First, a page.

So I was pleasantly surprised to find one of their wines on my Trader Joe’s store shelf recently.  I held my breath hoping it would not let me down once uncorked. It did not dissapoint.

Front label of Buena Vista Winery 2018 Carneros Chardonnay from Trader Joe's
Classic Carneros Chardonnay at a killer price – for now.

 

Tasting Notes:

Tropical aromas spring from the glass with a note of lemon custard pie. Mango and pineapple flavors are layered with baked peaches and creamy vanilla that spreads across the palate. This Chardonnay has crisp acidity, and rich notes of apple, pear and pineapple introducing a lingering finish.

Before there were vineyards in every valley north of San Francisco, before Napa and Sonoma were household names, before there was a California wine world at all, there was Buena Vista. Founded in 1857, Buena Vista is California’s first premium winery, and its history is as colorful as it is proud. Today, the legend is being re-born under the vision of Jean-Charles Boisset, along with Winemaker Brian Maloney in the cellar.

Buena Vista Winery has a rich, delicious heritage as the first premium, and certainly the most colorful, of all of the wineries in California. Founded in 1857 by Agoston Haraszthy, – the self-proclaimed “Count” – Buena Vista Winery is California’s first premium winery. The Count’s passion for innovation and excellence not only led to California’s first premium winery, but also to the development of the California wine world as we know it today. The Count saw the grand vision for producing fine wine in Sonoma, and Buena Vista was his vinicultural laboratory. He created the first gravity flow winery in California, excavated the first wine caves. and brought over 300 different varieties from Europe to California.

Known for elegant wines that combine power and finesse, Carneros is set in the rolling hills that straddle the southernmost parts of both Sonoma and Napa counties. The cooling winds from the abutting San Pablo Bay, combined with lots of midday California sunshine, create an ideal environment for producing wines with a perfect balance of crisp acidity and well-ripened fruit.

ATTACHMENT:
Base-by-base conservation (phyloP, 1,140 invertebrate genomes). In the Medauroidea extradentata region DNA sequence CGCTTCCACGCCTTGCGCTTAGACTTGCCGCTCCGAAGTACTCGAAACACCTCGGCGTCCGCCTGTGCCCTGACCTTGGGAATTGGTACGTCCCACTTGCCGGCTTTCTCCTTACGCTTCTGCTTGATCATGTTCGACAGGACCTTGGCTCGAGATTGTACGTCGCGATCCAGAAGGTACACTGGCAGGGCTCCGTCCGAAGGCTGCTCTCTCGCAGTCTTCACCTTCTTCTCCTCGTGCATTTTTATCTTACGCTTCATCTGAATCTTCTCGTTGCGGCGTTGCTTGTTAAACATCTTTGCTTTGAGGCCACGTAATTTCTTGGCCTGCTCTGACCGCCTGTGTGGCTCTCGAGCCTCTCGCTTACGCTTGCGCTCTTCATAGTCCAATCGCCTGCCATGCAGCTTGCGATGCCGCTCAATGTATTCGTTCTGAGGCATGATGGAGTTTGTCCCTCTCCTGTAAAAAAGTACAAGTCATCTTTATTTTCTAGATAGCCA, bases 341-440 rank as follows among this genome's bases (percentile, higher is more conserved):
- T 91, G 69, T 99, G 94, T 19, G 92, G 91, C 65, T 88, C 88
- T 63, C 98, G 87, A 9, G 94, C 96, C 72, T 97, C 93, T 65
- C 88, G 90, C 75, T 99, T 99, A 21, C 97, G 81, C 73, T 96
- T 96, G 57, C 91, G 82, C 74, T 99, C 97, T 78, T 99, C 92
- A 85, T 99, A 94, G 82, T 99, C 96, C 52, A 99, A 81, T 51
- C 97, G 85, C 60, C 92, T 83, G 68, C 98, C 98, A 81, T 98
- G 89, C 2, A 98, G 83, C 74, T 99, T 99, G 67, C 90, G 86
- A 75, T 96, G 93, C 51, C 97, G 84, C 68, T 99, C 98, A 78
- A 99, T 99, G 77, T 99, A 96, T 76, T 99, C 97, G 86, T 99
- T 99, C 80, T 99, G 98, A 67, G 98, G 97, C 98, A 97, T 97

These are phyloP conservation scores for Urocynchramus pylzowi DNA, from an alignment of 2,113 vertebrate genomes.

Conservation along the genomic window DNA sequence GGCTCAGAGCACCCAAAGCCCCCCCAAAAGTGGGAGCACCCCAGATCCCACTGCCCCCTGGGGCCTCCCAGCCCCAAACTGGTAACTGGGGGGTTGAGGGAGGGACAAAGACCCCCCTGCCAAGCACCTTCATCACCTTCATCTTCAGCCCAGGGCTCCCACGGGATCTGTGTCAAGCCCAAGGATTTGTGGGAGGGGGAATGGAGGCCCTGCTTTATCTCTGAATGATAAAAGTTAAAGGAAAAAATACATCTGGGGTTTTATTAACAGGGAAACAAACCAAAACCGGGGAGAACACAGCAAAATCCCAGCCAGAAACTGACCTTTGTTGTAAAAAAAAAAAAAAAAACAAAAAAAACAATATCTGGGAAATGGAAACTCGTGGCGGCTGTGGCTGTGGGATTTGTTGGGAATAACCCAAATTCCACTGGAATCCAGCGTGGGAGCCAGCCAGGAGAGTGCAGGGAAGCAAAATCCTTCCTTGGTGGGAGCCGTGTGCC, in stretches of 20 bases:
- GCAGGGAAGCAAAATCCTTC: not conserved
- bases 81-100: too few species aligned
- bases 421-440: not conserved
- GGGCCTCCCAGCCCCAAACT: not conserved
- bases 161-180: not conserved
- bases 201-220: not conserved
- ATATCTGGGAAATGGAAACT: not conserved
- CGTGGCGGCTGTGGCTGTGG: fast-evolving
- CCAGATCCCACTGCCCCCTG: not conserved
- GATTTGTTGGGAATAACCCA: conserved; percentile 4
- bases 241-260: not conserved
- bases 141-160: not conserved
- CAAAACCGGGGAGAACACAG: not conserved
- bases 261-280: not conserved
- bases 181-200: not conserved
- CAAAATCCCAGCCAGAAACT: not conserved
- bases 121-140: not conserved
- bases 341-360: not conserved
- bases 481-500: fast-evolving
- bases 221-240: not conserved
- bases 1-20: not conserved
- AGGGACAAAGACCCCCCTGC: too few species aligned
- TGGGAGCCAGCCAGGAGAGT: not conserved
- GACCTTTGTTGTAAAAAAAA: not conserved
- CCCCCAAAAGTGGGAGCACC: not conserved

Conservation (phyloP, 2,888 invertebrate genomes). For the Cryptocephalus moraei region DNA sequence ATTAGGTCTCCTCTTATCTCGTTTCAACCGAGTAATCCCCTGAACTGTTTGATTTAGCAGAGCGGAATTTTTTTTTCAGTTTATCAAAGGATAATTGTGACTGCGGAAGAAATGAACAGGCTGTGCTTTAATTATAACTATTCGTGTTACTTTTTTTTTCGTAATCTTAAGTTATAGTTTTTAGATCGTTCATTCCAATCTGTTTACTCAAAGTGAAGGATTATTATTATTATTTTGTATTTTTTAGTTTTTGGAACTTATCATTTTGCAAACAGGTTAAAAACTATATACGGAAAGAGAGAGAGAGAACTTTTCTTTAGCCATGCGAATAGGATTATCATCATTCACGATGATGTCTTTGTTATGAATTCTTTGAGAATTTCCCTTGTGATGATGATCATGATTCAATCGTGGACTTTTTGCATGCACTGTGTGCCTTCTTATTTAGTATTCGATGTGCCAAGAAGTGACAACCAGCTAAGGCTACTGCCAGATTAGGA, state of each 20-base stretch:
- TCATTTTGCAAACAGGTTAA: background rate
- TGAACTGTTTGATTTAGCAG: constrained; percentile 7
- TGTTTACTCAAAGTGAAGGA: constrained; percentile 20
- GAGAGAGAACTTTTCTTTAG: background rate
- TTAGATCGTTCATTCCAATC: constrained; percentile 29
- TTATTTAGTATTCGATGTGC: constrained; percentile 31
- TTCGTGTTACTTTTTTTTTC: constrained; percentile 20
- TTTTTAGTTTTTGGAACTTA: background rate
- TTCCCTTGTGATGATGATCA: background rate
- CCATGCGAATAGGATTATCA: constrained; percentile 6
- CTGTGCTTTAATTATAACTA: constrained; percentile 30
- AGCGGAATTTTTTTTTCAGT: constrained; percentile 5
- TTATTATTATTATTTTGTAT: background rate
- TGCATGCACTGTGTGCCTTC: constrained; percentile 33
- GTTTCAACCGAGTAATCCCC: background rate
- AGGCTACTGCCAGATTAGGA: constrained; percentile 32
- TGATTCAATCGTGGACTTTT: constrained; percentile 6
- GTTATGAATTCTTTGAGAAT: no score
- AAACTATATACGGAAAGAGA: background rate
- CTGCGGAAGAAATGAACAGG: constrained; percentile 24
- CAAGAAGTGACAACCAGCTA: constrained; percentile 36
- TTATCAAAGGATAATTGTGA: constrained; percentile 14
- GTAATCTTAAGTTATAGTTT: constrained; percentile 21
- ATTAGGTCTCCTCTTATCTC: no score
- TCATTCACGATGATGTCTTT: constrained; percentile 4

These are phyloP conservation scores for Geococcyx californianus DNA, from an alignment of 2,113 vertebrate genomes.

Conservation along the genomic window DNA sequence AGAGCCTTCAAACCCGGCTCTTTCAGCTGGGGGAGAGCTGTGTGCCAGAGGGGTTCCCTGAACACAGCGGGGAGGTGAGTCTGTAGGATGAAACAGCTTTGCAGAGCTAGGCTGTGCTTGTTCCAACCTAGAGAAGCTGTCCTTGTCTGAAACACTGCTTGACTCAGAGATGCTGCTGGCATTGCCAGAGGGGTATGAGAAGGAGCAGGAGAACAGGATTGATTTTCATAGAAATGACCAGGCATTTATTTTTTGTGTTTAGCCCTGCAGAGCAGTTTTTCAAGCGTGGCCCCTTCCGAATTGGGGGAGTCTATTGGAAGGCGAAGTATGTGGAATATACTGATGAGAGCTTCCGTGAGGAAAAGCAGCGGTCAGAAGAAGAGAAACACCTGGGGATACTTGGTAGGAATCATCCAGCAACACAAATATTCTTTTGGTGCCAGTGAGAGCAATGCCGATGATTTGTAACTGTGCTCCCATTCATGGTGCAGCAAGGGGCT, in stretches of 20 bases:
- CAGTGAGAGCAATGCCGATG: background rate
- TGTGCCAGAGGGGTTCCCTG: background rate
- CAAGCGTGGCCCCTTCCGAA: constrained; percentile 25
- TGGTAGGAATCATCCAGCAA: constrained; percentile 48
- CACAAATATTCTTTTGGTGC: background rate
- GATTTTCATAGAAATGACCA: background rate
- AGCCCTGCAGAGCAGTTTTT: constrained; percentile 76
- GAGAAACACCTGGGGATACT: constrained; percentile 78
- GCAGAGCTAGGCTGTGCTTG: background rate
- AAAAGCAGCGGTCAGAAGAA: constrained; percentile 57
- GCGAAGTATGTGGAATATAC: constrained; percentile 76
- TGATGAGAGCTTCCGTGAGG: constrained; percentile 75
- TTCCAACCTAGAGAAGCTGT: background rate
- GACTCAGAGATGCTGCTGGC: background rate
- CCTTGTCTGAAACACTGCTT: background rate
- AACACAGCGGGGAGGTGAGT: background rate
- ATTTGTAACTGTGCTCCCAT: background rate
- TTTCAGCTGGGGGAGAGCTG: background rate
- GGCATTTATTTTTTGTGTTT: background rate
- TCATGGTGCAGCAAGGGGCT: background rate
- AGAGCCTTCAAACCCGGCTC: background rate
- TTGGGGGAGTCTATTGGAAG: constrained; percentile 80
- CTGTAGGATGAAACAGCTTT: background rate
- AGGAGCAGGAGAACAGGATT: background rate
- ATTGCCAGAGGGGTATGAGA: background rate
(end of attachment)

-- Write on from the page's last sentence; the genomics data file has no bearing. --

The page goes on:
The envelope puh-leez!

So you’re probably wondering if we are going to recommend a “winner” between these two wines.  The answer is no.  They are both winners.  (Remember, we don’t review losers, we pour them down the sink!)  Which one you like best will depend upon the style of Chardonnay you prefer.  The Sanford is restrained, more Burgundian in style.  If you like your Chards more buttery, you will likely prefer the Buena Vista.

If you’re prepared to put a $20 note at risk, I would suggest you try them both. And if you find these wines at your local TJ’s, and put them to the test, let us know what you think by leaving us a note in the comments section or on our Facebook page. And if you have a wine tip, by all means let us know about that too!

If you’re  shopping finds you at Trader Joe’s, keep an eye out for our Lucky 13 list of TJ’s wine.

If you’re headed to Costco soon, you can find our most recent reviews of Costco wines here in our Lucky 13 list.

Happy hunting!

Cheers!